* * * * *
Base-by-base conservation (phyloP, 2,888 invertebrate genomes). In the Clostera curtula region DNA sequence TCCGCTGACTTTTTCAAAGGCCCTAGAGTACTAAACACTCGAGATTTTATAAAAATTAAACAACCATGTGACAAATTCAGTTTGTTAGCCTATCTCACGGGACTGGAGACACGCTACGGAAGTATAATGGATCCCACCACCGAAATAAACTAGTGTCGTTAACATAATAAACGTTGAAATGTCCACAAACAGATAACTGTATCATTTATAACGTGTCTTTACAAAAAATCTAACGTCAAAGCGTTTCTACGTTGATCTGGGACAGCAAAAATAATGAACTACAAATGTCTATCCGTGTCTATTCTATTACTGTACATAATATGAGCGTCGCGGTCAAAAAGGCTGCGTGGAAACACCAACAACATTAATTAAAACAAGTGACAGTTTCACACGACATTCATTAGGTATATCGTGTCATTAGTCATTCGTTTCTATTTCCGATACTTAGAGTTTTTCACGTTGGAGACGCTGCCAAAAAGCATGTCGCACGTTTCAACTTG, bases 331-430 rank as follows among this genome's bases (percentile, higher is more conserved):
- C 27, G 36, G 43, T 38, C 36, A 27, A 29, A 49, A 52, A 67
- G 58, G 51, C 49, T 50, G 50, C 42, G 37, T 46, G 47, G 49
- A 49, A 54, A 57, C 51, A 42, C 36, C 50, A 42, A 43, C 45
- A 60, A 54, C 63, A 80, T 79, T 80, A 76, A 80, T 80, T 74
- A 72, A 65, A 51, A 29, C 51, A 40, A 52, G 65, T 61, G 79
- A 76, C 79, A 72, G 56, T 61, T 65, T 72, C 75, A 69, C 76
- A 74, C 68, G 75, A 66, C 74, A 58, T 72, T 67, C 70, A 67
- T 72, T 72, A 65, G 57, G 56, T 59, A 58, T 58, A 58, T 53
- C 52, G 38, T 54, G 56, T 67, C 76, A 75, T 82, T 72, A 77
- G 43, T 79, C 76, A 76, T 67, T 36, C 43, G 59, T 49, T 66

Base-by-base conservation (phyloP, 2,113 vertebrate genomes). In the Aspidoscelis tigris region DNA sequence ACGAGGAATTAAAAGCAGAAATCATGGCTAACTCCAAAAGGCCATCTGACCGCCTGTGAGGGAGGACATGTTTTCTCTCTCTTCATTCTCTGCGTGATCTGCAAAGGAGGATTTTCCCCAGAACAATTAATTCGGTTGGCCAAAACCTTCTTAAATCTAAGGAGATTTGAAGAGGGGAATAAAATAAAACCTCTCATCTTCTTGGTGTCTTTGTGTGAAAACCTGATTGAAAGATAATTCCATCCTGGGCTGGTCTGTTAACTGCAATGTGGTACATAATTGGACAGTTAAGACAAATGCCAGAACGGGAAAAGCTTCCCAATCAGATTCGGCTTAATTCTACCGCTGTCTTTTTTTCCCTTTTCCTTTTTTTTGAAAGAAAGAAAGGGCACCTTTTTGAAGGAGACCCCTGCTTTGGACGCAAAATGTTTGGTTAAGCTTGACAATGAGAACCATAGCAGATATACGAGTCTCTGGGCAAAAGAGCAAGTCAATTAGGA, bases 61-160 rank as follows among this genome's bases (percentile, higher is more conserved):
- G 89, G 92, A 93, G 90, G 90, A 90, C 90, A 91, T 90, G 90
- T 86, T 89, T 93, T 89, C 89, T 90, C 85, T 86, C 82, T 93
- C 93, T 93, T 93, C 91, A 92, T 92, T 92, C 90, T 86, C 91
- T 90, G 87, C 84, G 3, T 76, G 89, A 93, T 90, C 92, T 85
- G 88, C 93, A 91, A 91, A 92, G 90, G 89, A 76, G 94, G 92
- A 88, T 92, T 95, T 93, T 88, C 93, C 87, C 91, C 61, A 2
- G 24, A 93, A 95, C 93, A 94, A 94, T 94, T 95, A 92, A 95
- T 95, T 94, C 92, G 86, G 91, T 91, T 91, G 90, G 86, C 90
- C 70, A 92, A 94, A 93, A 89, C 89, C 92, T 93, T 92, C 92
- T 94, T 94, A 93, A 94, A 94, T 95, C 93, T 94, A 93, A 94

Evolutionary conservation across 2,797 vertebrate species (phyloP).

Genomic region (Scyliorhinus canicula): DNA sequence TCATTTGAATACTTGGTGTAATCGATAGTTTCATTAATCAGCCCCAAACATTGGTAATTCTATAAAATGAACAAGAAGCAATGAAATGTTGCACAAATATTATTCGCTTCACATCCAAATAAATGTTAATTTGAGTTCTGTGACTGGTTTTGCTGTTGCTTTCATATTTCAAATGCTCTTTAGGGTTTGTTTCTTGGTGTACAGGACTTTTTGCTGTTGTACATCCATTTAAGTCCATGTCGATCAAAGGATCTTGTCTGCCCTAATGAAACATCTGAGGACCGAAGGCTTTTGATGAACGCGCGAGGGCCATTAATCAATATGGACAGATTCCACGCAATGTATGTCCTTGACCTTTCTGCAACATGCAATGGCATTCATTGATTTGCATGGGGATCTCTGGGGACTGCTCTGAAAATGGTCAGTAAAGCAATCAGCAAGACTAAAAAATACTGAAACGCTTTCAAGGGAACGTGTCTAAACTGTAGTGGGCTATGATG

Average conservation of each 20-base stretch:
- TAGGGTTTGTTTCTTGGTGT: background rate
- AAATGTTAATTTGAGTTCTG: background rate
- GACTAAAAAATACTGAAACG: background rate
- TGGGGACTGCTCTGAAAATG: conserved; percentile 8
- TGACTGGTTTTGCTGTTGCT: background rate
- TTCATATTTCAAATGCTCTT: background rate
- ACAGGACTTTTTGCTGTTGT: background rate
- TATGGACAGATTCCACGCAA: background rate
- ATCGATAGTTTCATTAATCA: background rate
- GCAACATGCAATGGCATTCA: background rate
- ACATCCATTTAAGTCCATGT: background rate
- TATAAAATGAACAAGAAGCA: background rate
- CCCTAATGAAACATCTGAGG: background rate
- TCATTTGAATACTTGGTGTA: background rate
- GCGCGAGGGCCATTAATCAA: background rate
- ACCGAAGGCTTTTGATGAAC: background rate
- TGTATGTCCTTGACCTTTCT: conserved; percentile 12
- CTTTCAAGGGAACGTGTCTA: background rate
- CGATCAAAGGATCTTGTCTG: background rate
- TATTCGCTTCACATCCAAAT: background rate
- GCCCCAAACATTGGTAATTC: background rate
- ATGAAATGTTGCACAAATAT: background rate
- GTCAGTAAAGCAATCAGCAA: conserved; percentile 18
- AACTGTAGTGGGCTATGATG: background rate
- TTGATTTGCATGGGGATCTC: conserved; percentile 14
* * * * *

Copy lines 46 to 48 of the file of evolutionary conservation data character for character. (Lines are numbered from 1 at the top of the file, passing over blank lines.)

- GCCCCAAACATTGGTAATTC: background rate
- ATGAAATGTTGCACAAATAT: background rate
- GTCAGTAAAGCAATCAGCAA: conserved; percentile 18